Sussex police sergeant warned after superimposing colleague’s face onto pornographic picture

A Sussex police sergeant who sent inappropriate messages about colleagues, and superimposed a female officer’s face onto a pornographic picture of a naked woman, has been handed a final written warning after his actions were found to have amounted to gross misconduct.

Monday, 7th December 2020, 10:12 am
PS Rob Adams SUS-191004-131224001

Police sergeant Rob Adams, based at Hastings, was a member of a team WhatsApp group, between 2017 and 2019, that consisted of 20 police constables.

Over a period of 17 months, PS Adams was found to have sent messages containing explicit or pornographic images, participated in conversations of a sexual nature, participated in conversations that were derogatory about colleagues and instigated conversations about the physical appearance of a female colleague by sharing a screenshot of one of her Instagram posts into the WhatsApp group.

The hearing also heard PS Adams created a Secret Santa gift for a colleague in December 2017 by cutting a picture of a naked woman from a pornographic magazine and superimposed a female colleague’s face onto the image. He mounted it in a frame and a picture of it was then shared into the WhatsApp group, the hearing was told.

PS Adams admitted his behaviour amounted to misconduct, but denied gross misconduct.

On Friday (December 4), Alice Sims, the chair of the disciplinary hearing, concluded PS Adams’ behaviour amounted to gross misconduct as it ‘breached the professional behaviour expected of the police’.

She told the hearing: “I know it was not your intention to offend any members of your group. There is no evidence anyone was offended. But I am concerned that this was a WhatsApp group for mix use. It was a group for personal messages as well as operational duties.

“On a number of occasions, you instigated the behaviour while in the role of a supervisor. We find that your behaviour amounted to gross misconduct.”

Charges of gross misconduct can result in dismissal from the force but the panel decided to issue PS Adams with a final written warning instead.

Alice Sims said the panel took into consideration PS Adams’ early apology and his ‘genuine remorse’ since the allegations came to light.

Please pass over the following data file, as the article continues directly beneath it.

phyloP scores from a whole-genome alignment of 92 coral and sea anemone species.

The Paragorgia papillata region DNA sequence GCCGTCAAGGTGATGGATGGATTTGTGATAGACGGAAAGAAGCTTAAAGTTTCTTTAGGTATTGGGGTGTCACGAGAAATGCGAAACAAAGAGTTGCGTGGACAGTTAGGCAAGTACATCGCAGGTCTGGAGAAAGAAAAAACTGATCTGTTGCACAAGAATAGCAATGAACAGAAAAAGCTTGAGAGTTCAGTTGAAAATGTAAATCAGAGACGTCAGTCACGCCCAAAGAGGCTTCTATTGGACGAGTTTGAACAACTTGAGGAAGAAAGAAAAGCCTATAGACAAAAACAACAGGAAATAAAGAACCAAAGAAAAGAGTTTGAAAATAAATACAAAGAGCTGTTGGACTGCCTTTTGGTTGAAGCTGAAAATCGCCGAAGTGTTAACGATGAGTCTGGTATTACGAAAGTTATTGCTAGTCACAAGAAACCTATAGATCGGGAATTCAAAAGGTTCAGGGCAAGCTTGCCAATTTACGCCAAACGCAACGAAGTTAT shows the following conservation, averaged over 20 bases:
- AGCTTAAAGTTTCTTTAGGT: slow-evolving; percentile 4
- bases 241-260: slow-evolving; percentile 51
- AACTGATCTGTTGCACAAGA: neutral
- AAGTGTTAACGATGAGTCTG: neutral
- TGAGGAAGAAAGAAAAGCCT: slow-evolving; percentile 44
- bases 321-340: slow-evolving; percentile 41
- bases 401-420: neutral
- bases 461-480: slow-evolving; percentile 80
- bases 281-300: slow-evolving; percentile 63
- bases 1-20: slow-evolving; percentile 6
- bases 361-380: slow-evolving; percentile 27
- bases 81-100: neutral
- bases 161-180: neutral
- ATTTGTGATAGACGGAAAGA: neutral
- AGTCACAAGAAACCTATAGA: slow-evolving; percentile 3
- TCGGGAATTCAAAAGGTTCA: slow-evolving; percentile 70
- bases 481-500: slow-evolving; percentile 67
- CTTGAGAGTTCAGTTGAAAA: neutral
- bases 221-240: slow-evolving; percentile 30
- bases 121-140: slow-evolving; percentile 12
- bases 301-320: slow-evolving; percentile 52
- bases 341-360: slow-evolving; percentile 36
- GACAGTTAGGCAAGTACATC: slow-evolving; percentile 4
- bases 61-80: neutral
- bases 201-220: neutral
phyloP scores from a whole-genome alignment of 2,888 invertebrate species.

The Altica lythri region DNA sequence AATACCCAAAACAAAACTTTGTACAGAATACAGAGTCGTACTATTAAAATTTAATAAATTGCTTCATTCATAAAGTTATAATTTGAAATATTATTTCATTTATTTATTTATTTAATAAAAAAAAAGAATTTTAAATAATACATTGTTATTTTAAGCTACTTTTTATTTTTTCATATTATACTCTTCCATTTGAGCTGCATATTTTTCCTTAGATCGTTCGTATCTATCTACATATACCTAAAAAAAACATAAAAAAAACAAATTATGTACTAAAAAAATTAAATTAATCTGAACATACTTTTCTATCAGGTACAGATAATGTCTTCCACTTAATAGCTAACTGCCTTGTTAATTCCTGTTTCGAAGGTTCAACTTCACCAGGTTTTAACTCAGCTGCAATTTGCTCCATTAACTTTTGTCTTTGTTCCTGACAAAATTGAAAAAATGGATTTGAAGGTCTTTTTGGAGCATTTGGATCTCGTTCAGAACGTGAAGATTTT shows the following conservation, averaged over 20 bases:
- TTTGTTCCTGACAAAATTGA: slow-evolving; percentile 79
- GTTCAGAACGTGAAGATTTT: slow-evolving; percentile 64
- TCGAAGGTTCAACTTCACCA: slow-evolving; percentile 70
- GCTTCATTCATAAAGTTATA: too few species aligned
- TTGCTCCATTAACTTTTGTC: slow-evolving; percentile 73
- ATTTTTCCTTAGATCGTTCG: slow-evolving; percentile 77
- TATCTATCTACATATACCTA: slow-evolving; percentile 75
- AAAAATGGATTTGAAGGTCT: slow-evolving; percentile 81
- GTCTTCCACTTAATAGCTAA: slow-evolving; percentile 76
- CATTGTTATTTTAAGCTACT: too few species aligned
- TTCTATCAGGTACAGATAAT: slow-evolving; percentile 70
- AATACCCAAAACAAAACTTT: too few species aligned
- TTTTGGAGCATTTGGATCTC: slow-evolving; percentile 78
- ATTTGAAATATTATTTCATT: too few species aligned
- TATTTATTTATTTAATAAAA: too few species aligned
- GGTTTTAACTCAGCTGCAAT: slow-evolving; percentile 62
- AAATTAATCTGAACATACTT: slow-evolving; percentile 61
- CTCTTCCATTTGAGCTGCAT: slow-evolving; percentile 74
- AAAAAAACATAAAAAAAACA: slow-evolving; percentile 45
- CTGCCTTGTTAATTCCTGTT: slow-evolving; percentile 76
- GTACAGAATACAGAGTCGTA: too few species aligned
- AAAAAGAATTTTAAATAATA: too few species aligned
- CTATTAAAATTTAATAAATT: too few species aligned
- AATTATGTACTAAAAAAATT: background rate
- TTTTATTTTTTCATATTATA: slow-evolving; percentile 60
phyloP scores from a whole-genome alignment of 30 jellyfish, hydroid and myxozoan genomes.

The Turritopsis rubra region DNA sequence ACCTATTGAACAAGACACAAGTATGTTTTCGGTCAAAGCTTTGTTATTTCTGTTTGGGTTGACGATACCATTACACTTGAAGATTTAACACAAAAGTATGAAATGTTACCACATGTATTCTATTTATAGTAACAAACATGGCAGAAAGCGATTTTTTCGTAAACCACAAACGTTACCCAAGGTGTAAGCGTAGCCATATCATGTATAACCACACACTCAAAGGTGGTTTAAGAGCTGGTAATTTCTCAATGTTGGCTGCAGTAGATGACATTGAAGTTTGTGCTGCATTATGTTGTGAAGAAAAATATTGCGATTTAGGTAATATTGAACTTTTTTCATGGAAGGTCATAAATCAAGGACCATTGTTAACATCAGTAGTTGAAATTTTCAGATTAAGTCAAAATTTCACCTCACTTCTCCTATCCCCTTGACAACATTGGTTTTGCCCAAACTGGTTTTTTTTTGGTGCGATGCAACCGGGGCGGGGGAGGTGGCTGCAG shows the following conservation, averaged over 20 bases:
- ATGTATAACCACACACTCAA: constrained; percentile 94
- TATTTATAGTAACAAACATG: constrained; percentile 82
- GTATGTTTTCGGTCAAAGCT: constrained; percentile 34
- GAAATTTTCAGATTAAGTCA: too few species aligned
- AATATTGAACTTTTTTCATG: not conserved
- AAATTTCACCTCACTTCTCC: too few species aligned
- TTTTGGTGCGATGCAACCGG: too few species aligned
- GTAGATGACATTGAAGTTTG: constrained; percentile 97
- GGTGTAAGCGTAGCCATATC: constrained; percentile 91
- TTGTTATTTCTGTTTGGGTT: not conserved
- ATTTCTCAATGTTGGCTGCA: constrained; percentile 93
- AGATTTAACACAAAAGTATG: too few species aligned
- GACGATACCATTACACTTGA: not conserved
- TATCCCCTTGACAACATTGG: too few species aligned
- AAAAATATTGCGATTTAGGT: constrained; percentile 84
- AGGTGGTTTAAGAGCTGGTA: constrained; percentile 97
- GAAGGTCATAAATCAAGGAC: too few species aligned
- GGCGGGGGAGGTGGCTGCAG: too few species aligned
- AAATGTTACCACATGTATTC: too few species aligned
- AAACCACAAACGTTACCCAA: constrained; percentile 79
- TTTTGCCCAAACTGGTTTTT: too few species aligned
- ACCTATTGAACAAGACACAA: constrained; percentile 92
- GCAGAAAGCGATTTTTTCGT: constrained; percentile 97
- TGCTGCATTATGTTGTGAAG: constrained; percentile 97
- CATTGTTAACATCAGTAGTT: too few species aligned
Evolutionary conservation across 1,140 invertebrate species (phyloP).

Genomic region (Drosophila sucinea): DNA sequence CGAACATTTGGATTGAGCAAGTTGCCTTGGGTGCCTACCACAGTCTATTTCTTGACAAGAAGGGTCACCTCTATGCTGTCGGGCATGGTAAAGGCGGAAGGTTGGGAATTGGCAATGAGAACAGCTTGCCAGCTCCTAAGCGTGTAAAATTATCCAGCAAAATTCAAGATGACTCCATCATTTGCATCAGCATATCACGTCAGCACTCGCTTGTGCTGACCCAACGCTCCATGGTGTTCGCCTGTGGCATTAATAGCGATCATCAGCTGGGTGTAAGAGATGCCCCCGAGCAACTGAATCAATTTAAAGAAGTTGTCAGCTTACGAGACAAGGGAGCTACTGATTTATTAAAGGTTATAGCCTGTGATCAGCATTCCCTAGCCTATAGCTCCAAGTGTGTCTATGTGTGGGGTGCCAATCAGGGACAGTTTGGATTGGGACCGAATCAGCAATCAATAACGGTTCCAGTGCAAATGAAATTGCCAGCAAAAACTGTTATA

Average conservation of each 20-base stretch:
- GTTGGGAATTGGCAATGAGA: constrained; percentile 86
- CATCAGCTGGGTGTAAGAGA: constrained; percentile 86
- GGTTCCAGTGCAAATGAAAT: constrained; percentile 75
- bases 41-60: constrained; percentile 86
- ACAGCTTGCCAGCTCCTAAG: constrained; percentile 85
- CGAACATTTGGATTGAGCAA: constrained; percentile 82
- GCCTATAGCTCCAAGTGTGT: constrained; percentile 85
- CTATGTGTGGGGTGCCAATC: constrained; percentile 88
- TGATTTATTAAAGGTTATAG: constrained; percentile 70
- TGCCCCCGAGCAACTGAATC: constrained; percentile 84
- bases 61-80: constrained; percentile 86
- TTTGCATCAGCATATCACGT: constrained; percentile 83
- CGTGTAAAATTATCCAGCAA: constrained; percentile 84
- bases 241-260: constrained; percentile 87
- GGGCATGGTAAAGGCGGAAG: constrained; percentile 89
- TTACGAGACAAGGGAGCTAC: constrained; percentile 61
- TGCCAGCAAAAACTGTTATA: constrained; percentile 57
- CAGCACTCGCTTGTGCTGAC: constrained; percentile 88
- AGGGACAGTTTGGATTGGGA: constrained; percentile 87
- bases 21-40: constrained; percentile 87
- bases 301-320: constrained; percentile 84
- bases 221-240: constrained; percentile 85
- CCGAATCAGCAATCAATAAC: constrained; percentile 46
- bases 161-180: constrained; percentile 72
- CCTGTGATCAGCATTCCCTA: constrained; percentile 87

She said there were six incidents of messages which she described as being ‘inappropriate and of a sexual nature’ from PS Adams over a period of 17 months which saw thousands of messages exchanged on the WhatsApp group.

James Berry, bringing the case for Sussex Police, told the hearing PS Adams was issued with a written warning in February 2020 after failing to disclose a relationship with a colleague.

Mr Berry called on the panel to dismiss PS Adams from the force to ‘send a message’ to all other members of the police that this kind of conduct would not be tolerated.

PS Adams claimed the WhatsApp group, which was made up of a ‘close-knit team’, was used for both work and social purposes.

The hearing was told that none of the other members of the WhatsApp group were offended by PS Adams’ messages, but Mr Berry said this did not make his behaviour acceptable.

Defending PS Adams, Mark Aldred said it would have been inappropriate to make these jokes in the work place, but argued – in this case – they were made in a private WhatsApp group while PS Adams and the other officers were off duty.

He argued PS Adams’ conduct – which he called ‘smutty schoolboy behaviour’ – amounted to misconduct but not gross misconduct.

Asking the panel to consider alternative options to dismissing PS Adams, Mr Aldred said the police sergeant had earned respect from both his superiors and his subordinates who praised him for his ‘professionalism, honesty, fairness, motivation and compassion’.

He said the incident had been a ‘wake up call’ for PS Adams, who, he said, vowed never to make the same mistake again.

Addressing the hearing to explain the panel’s ruling, Alice Sims said: “We believe PS Adams’ behaviour amounts to gross misconduct and we will be issuing a final written warning. This is not a case for dismissal in our view.”